Give it to make it

It is often said that business owners must spend money to make money. You must invest money in inventory, supplies, advertising, and countless other things before you can even open your door for business. And you must continue to do so.

An often overlooked corollary is giving up something to make money. In this instance, the “something” is information.

To some extent most small business owners do this. They share information with consumers regarding their products and services with the intention of educating the customer. But there is an aspect of this that is often overlooked and under utilized.

Harvey Segal explains this in his free e-book, The Ultimate SuperTip. In fact, he does more than simply explain it–the book itself is a demonstration of this powerful marketing strategy.

Giving away information can be a very effective method for differentiating your business, developing trust and confidence, and “pre-selling” your products or services. For example, in an e-book you can offer tips on product selection, explain the benefits of various options, and position your company as the expert. And this can be done without high-pressure tactics via an e-book.

We live in the Information Age. The Internet, cable television, and many other resources make it easier than ever for consumers to obtain information on the products and services they desire. By giving your customers more information you help them make better purchasing decisions. And that is good for you.

Click here to download The Ultimate SuperTip and learn how to give it to make it.

Developing trust and confidence

In this era of Bernie Madoff, identity theft, and 411 scams, consumers are increasingly leery of businesses. The economic downturn has many consumers holding onto their more tightly than ever. This presents a significant challenge for the small business seeking to maintain or grow its sales.

A key component of successful sales, even in the best of times, is developing trust and confidence. When a consumer has trust that your product or service will meet his needs or desires, and confidence in your ability to deliver, he is more likely to buy. But how do we develop trust and confidence?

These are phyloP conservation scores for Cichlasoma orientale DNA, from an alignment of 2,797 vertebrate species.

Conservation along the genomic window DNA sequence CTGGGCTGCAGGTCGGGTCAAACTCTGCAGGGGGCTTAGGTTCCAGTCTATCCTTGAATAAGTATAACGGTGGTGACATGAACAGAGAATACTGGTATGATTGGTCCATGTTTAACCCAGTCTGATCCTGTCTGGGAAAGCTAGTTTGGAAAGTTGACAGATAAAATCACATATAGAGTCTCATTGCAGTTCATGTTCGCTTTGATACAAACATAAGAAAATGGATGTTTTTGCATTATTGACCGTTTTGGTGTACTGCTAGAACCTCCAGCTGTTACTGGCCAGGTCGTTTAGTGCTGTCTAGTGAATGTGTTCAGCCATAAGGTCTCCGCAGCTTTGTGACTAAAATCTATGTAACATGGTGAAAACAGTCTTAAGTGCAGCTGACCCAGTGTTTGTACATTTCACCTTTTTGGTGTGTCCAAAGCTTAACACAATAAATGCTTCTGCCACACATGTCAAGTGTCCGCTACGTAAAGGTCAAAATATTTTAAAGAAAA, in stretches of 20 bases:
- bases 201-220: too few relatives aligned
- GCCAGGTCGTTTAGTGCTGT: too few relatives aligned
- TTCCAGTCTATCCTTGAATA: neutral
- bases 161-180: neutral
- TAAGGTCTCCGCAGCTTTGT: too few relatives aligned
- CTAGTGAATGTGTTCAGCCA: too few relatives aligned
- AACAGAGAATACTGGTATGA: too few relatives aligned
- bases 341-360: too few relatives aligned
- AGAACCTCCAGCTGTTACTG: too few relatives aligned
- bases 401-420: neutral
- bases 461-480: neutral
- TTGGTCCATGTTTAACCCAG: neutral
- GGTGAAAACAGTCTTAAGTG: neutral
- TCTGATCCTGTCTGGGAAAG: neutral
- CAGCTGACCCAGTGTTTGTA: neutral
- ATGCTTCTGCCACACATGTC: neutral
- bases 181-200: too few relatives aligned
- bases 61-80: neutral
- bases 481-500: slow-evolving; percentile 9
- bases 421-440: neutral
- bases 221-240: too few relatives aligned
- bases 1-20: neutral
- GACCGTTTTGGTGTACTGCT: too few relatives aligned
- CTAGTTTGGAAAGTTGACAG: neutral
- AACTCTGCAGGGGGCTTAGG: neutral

Many small business owners take the direct approach: They tell the consumer dependable and trust-worthy they are. However, it is quite easy to make such claims–anyone can do the same. The most effective way to develop trust and confidence is to demonstrate that one is trust-worthy. In this context, actions truly do speak louder than words.

For example, if you are always on time for appointments, you demonstrate dependability and promptness. If you return phone calls quickly and keep a customer informed, you demonstrate good communication. If you answer questions patiently and in detail, you demonstrate interest in the customer’s concerns. These actions–and many more like them–are far more powerful than long-winded monologues about how great your company is.

A similar way to develop trust and confidence is through an e-book, special report, or similar materials. Such documents allow you to demonstrate knowledge, answer common questions, and demonstrate your expertise. An excellent example of this can be found in Harvey Segal’s free e-book, The Ultimate SuperTip.

Developing trust and confidence can take time. They must be earned. And the most effective way to earn your customer’s trust and confidence is by showing, not telling.

A sample text widget

Etiam pulvinar consectetur dolor sed malesuada. Ut convallis euismod dolor nec pretium. Nunc ut tristique massa.

Nam sodales mi vitae dolor ullamcorper et vulputate enim accumsan. Morbi orci magna, tincidunt vitae molestie nec, molestie at mi. Nulla nulla lorem, suscipit in posuere in, interdum non magna.